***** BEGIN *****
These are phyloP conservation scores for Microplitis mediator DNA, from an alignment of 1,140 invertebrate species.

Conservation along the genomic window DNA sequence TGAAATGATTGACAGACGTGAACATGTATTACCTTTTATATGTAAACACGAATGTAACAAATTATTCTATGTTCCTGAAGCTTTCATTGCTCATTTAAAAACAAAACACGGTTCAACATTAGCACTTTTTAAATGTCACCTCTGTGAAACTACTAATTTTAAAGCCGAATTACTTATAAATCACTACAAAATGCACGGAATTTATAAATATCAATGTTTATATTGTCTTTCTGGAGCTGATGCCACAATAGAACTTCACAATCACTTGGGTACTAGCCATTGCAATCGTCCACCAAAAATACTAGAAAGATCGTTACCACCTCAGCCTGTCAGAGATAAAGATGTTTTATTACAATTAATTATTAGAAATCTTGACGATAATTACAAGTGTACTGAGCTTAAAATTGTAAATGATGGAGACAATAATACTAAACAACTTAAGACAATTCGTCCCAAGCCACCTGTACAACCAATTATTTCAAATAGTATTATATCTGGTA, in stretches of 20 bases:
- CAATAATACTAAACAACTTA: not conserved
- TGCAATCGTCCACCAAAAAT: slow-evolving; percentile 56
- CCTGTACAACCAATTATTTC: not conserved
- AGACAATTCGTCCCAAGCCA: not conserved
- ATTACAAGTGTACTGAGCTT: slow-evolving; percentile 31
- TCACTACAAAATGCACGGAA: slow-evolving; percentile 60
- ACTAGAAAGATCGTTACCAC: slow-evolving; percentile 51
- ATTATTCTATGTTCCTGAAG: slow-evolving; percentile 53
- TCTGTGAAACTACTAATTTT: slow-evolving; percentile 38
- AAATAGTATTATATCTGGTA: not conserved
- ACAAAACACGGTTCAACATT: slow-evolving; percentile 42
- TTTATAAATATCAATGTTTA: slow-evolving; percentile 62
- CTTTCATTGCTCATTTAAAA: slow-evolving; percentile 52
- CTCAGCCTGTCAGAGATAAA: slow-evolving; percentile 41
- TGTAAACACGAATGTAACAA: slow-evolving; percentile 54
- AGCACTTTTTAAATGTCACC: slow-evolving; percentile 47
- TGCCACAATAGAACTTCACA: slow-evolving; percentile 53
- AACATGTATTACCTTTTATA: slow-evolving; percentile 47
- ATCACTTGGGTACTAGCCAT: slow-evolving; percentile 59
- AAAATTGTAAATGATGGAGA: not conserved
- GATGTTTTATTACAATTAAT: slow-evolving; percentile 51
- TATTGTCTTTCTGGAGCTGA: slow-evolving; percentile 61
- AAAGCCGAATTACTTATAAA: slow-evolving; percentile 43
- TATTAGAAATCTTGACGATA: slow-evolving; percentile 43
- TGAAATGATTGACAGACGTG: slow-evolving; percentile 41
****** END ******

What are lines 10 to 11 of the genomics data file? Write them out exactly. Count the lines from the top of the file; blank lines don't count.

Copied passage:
- ATTATTCTATGTTCCTGAAG: slow-evolving; percentile 53
- TCTGTGAAACTACTAATTTT: slow-evolving; percentile 38